The Quirkiness of Quercus: Debriefing on the U of T Engineering Academy

Outreach coordinator Claire Heymans shares her experiences with managing (over 900!) students online.

About Claire Heymans

Outreach coordinator Claire Heymans is in charge of DEEP and High School outreach programs here at the University of Toronto. This summer, she directed the UofT Engineering Academy (UTEA) for over 900 students. This program was geared towards supporting recent high-school graduates and provides them with a refresher on core high-school level math, chemistry, and physics curriculum.

Missed the Session?

If you were unable to attend the live session, you can watch a recording of The Quirkiness of Quercus through the above BB Collaborate link. In this session, Claire shares her experiences with the UTEA and how to use Quercus to promote cooperation and engagement.

The Quirkiness of Quercus Slide deck:

Webinar Agenda


Icebreakers, icebreakers, icebreakers! If you're familiar with attending webinars on eLearning, you've probably heard that word too many times. Still, icebreakers are an important part of promoting engagement in online learning, and most of them can be done with minimal preparations!

Intro Music

Have a playlist on Spotify you want to share? Go for it! Don't have one? Don't fret - there's plenty of user-curated playlists on Youtube and Spotify.

Put on some jams while your students are still jumping on the call. Not only does having some tunes make it less awkward for everybody (who wants to sit in silence for ten minutes?), but it's a great conversation starter and it gives you (the presenter) some time to sit back and relax.


Another great way to boost students' moods is through minigames! Something low effort such as Hangman is a good choice, but make sure to choose something simple or something students are familiar with. This allows students to work collaboratively and also gives a sense of accomplishment if they do beat the game.

If Hangman (likely not the best term; see the recording for a discussion better ideas) gets too boring after a while, here are some other good games to try:


Some other ways to get to know your students and have them get to know each other is by having a discussion. Once your students see that they have a lot in common, they'll start talking right away even without your encouragement!

Good topics to discuss:

  • TV shows you've been watching (or books!)
  • Music you've been listening to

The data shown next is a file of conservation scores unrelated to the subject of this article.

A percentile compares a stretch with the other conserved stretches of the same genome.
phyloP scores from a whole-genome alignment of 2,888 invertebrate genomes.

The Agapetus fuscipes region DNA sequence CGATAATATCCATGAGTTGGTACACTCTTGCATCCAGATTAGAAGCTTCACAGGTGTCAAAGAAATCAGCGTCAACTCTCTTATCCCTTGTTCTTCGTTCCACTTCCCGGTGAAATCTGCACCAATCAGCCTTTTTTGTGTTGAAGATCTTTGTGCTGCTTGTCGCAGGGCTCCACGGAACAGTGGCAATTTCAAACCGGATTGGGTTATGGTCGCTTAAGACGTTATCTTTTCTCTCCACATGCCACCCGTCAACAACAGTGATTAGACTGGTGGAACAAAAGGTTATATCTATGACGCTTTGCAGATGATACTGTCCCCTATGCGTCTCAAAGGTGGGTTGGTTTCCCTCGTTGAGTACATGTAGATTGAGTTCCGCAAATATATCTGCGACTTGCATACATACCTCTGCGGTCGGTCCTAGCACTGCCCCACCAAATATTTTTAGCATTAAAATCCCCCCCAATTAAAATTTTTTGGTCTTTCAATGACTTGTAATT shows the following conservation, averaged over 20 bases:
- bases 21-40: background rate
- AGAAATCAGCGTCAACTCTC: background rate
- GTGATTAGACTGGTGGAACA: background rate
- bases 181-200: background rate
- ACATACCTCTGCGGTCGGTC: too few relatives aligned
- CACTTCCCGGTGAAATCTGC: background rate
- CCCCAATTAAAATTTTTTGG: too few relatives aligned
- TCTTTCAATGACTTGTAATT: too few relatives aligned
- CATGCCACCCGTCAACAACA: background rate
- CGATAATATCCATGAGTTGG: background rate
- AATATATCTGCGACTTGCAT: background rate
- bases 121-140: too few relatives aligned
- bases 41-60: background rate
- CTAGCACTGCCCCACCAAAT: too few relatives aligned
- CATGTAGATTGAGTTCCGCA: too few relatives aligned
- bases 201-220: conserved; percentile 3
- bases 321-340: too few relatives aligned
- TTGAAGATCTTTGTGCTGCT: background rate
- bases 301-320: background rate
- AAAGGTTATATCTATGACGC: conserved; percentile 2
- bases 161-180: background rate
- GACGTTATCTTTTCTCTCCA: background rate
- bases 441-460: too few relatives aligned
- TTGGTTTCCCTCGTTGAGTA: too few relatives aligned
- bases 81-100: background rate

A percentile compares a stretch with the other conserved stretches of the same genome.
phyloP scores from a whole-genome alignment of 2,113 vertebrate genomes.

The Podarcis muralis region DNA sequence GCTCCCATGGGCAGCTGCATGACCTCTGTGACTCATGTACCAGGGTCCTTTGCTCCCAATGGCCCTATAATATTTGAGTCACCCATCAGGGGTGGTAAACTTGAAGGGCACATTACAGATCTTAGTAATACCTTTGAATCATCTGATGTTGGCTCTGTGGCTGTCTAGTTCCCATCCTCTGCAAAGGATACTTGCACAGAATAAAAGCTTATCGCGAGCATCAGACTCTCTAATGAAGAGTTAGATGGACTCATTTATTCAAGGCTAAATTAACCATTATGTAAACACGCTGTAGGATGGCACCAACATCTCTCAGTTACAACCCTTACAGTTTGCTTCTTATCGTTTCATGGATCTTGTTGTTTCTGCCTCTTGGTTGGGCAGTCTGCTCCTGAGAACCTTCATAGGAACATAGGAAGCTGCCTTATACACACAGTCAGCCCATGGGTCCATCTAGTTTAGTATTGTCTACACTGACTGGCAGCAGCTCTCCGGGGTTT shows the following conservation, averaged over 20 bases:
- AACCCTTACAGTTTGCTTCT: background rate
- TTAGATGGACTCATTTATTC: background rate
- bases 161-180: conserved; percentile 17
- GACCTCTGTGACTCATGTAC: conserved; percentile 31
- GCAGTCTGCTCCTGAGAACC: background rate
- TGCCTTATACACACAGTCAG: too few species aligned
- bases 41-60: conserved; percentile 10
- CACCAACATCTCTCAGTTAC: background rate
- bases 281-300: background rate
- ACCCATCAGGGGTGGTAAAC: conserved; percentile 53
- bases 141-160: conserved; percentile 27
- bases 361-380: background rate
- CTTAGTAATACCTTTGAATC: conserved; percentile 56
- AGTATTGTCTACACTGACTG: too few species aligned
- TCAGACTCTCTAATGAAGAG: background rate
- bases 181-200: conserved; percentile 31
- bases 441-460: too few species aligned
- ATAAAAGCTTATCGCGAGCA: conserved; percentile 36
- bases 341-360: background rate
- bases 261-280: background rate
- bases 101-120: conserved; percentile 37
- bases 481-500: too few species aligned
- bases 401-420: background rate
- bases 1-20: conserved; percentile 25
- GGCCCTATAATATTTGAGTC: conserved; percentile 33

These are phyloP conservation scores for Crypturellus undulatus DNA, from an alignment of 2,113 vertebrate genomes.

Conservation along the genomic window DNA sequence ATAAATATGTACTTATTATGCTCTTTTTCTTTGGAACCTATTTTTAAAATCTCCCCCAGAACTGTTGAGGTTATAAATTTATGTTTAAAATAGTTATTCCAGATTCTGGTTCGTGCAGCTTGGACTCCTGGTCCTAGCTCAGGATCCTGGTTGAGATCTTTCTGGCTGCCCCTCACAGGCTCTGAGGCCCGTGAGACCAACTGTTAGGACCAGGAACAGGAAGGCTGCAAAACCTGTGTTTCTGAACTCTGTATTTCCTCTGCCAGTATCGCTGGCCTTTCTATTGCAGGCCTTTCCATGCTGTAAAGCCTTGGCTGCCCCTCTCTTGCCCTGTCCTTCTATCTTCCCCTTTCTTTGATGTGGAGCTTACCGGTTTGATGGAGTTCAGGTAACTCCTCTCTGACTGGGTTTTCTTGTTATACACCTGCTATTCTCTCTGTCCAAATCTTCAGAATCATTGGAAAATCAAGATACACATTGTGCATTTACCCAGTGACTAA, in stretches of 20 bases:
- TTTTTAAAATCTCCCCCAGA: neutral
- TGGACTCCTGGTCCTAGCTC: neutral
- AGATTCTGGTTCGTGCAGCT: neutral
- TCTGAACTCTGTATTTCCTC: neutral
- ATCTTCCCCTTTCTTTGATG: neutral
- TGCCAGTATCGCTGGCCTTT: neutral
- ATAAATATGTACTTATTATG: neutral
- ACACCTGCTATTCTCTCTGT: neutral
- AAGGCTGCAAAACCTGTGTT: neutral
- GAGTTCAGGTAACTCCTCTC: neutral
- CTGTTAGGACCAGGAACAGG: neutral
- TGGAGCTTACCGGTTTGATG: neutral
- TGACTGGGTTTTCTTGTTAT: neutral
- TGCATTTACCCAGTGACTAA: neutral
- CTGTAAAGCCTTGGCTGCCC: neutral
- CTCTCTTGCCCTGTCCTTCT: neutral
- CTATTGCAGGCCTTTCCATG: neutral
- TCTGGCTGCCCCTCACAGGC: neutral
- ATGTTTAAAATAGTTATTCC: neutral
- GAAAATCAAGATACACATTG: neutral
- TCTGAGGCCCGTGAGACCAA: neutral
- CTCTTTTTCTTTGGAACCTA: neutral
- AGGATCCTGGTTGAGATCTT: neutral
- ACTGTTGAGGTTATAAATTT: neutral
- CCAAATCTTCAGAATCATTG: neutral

• Your plans for the weekend

Questions to Avoid

  • "Have you ever been on a cruise?"
    • This can cause socioeconomic segregation amongst your students
  • "Describe your worst nightmare. What did you do after waking?"
    • This question can be too personal for students who have just met each other
  • "What is your spirit animal?"
    • Doesn't reveal any valuable information; students may find this question strange

Using the "Parking Lot"

While you're giving a lecture, your students may come up with a few questions. These questions can be stuck into the "Parking Lot" if they:

  • Are not immediately relevant
  • Do not have an immediate answer just yet

Students may come up with various ideas during the lecture, and the Parking Lot is a great place to park those ideas! Since links cannot be "clicked on" in a BB Collaborate presentations, make sure to shorten your URL with Bitly or have a moderator or TA post the link in the chat so your students can navigate to it easily.

The platform used in this webinar is Google Jamboard, and since this is a third party tool, we strongly suggest you refer to our guide on How to safely implement third-party tools in your course before starting.

Group Work

Working together can be hard when your students are scattered all over the world. While it might be tempting to group the students in the same time zones together, this can cause geographic bunching. Instead, you can ask your students their preferred time to meet, and group them based on their answers.

Don't forget to give your students a place to meet! We recommend giving each group their own BB Collaborate room or encouraging them to use the Groups feature in Quercus.